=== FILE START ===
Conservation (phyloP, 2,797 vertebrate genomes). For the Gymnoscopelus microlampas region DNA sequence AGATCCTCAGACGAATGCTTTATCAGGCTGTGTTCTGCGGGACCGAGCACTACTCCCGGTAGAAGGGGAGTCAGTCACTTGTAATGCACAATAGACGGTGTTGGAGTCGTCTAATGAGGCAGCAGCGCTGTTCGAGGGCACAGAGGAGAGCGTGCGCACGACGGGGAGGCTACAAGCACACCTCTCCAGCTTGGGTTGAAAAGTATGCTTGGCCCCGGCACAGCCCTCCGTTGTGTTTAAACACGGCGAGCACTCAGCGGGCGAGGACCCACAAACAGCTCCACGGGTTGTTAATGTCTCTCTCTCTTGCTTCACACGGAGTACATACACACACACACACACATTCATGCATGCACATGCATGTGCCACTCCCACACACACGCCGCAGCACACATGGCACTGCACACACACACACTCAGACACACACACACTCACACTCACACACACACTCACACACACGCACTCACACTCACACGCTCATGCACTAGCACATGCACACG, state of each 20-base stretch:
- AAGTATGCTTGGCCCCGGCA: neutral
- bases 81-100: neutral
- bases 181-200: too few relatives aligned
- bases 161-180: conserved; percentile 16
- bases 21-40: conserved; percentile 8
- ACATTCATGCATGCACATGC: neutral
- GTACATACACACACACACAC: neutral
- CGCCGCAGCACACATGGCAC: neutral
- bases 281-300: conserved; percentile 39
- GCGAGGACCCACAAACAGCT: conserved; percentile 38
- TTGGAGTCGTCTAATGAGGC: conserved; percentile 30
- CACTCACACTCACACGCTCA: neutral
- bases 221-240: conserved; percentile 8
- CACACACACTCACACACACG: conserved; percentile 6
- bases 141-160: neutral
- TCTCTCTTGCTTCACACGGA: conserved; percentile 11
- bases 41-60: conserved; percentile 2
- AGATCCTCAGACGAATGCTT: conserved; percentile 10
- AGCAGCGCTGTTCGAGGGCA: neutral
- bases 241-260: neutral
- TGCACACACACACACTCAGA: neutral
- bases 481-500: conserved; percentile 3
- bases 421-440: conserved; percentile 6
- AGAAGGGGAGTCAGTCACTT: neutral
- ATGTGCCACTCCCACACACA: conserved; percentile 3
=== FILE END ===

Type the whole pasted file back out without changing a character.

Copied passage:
Conservation (phyloP, 2,797 vertebrate genomes). For the Gymnoscopelus microlampas region DNA sequence AGATCCTCAGACGAATGCTTTATCAGGCTGTGTTCTGCGGGACCGAGCACTACTCCCGGTAGAAGGGGAGTCAGTCACTTGTAATGCACAATAGACGGTGTTGGAGTCGTCTAATGAGGCAGCAGCGCTGTTCGAGGGCACAGAGGAGAGCGTGCGCACGACGGGGAGGCTACAAGCACACCTCTCCAGCTTGGGTTGAAAAGTATGCTTGGCCCCGGCACAGCCCTCCGTTGTGTTTAAACACGGCGAGCACTCAGCGGGCGAGGACCCACAAACAGCTCCACGGGTTGTTAATGTCTCTCTCTCTTGCTTCACACGGAGTACATACACACACACACACACATTCATGCATGCACATGCATGTGCCACTCCCACACACACGCCGCAGCACACATGGCACTGCACACACACACACTCAGACACACACACACTCACACTCACACACACACTCACACACACGCACTCACACTCACACGCTCATGCACTAGCACATGCACACG, state of each 20-base stretch:
- AAGTATGCTTGGCCCCGGCA: neutral
- bases 81-100: neutral
- bases 181-200: too few relatives aligned
- bases 161-180: conserved; percentile 16
- bases 21-40: conserved; percentile 8
- ACATTCATGCATGCACATGC: neutral
- GTACATACACACACACACAC: neutral
- CGCCGCAGCACACATGGCAC: neutral
- bases 281-300: conserved; percentile 39
- GCGAGGACCCACAAACAGCT: conserved; percentile 38
- TTGGAGTCGTCTAATGAGGC: conserved; percentile 30
- CACTCACACTCACACGCTCA: neutral
- bases 221-240: conserved; percentile 8
- CACACACACTCACACACACG: conserved; percentile 6
- bases 141-160: neutral
- TCTCTCTTGCTTCACACGGA: conserved; percentile 11
- bases 41-60: conserved; percentile 2
- AGATCCTCAGACGAATGCTT: conserved; percentile 10
- AGCAGCGCTGTTCGAGGGCA: neutral
- bases 241-260: neutral
- TGCACACACACACACTCAGA: neutral
- bases 481-500: conserved; percentile 3
- bases 421-440: conserved; percentile 6
- AGAAGGGGAGTCAGTCACTT: neutral
- ATGTGCCACTCCCACACACA: conserved; percentile 3